California Landmark Cases on Defamation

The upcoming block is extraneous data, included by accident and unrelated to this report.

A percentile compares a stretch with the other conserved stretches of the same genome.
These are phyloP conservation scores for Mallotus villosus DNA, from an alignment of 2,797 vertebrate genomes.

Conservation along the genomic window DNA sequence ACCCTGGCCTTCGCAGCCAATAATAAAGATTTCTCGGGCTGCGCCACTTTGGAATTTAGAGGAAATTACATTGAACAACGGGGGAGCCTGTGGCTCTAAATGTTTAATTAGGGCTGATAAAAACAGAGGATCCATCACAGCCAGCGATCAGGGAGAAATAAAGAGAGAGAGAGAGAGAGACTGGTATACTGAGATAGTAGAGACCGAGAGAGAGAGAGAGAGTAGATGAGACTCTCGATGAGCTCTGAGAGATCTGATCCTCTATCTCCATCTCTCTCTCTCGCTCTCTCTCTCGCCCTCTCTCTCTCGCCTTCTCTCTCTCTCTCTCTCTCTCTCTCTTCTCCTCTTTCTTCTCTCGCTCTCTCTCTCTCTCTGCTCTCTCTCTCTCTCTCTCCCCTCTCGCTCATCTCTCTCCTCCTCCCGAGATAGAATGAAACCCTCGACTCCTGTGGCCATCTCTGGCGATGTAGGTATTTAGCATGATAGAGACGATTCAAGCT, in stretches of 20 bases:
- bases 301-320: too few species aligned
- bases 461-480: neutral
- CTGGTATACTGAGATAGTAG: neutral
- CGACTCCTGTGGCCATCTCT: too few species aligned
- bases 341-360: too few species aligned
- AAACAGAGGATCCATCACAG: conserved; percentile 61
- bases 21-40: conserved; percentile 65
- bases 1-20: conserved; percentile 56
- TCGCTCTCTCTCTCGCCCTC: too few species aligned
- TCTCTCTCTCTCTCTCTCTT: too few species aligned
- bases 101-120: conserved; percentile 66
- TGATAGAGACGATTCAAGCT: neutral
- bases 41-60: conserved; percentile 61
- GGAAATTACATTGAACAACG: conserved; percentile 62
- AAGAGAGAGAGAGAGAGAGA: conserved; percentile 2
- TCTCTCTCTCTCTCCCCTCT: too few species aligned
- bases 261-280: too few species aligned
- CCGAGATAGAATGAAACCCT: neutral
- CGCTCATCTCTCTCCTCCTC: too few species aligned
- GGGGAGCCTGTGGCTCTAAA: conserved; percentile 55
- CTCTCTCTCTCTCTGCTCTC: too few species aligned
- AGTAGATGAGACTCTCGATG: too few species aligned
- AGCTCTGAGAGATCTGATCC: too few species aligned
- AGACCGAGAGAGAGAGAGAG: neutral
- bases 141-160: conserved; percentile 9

To be libelous, a statement must contain a provable falsehood. (Bently Reserve LP v. Papaliolios (2013) 218 Cal. App. 4th 418 at p. 426.) Thus, for purposes of defamation liability, courts distinguish between statements of fact and statements of opinion. (Ibid.) Statements of opinion do not enjoy blanket protection, however. (Summit Bank v. Rogers (2012) 206 Cal.App.4th 669, 696 (Summit Bank).) "On the contrary, where an expression of opinion implies a false assertion of fact, the opinion can constitute actionable defamation. The 'crucial question of whether challenged statements convey the requisite factual imputation is ordinarily a question of law for the court. ' 'Only once the court has determined that a statement is reasonably susceptible to such a defamatory interpretation does it become a question for the trier of fact whether or not it was so understood. ' The question is '"whether a reasonable fact finder could conclude the published statement declares or implies a provably false assertion of fact. . . ." '" (Ibid.) "If a statement is 'ambiguous and cannot be characterized as factual or nonfactual as a matter of law,' a jury must determine whether the statement contains an actionable assertion of fact." (Bently Reserve, supra, 218 Cal.App.4th at p. 427.) Courts apply a totality of the circumstances test in determining whether a statement is actionable fact or nonactionable opinion. (Summit Bank, supra, 209 Cal.App.4th at p. 696.) This requires an examination of both the statements themselves and the context in which they were made. (Burrill v. Nair (2013) 217 Cal.App.4th 357, 384.) A statement of purported opinion may be actionable if it implies the allegation of undisclosed defamatory facts as the basis of the opinion. (Wilbanks v. Wolk (2004) 121 Cal.App.4th 883, 902-903.) "Even if the speaker states the facts upon which he bases his opinion, if those facts are either incorrect or incomplete, or if his assessment of them is erroneous, the statement may still imply a false assertion of fact. Simply couching such statements in terms of opinion does not dispel these implications." (Milkovich v. Lorain Journal Co. (1990) 497 U.S. 1, 18-19.) "On the issue of context, our Supreme Court has explained: 'Where potentially defamatory statements are published in a . . . setting in which the audience may anticipate efforts by the parties to persuade others to their positions by use of epithets, fiery rhetoric or hyperbole, language which generally might be considered as statements of fact may well assume the character of statements of opinion.' " (Summit Bank, supra, 206 Cal.App.4th at p. 696.) "'"Thus, "rhetorical hyperbole," "vigorous epithets," "lusty and imaginative expressions of . . . contempt," and language used "in a loose, figurative sense" have all been accorded constitutional protection. ' ' " (Hawran v. Hixson (2012) 209 Cal.App.4th 256, 289.) Courts have recognized that the nature of online media may encourage participants to play fast and loose with facts, and thus visitors to websites will often discount a poster's statements accordingly. (Summit Bank, supra, 206 Cal.App.4th at pp. 696-697; see Chaker v. Mateo (2012) 209 Cal.App.4th 1138, 1149 statements were "made on Internet Web sites which plainly invited the sort of exaggerated and insulting criticisms of businesses and individuals which occurred here".) But this does not mean "online commentators are immune from defamation liability." (Sanders v. Walsh (2013) 219 Cal.App.4th 855, 864.) To the contrary, "Internet posts, where the 'tone and content is serious,' where the poster represents himself as 'unbiased' and 'having specialized knowledge,' or where the poster claims his posts are 'Research Reports' or 'bulletins' or 'alerts,' may indeed be reasonably perceived as containing actionable assertions of fact. And while 'generalized' comments on the Internet that 'lack any specificity as to the time or place of' alleged conduct may be a 'further signal to the reader there is no factual basis for the accusations,' specifics, if given, may signal the opposite and render an Internet posting actionable." (Bently Reserve, supra, 218 Cal.App.4th at p. 431; see also Wilbanks v. Wolk, supra, 121 Cal.App.4th at p. 904, fn. omitted defendant's position as "crusader and watchdog to the industry" demonstrated she "expected readers to rely on her opinions as reflecting the truth".)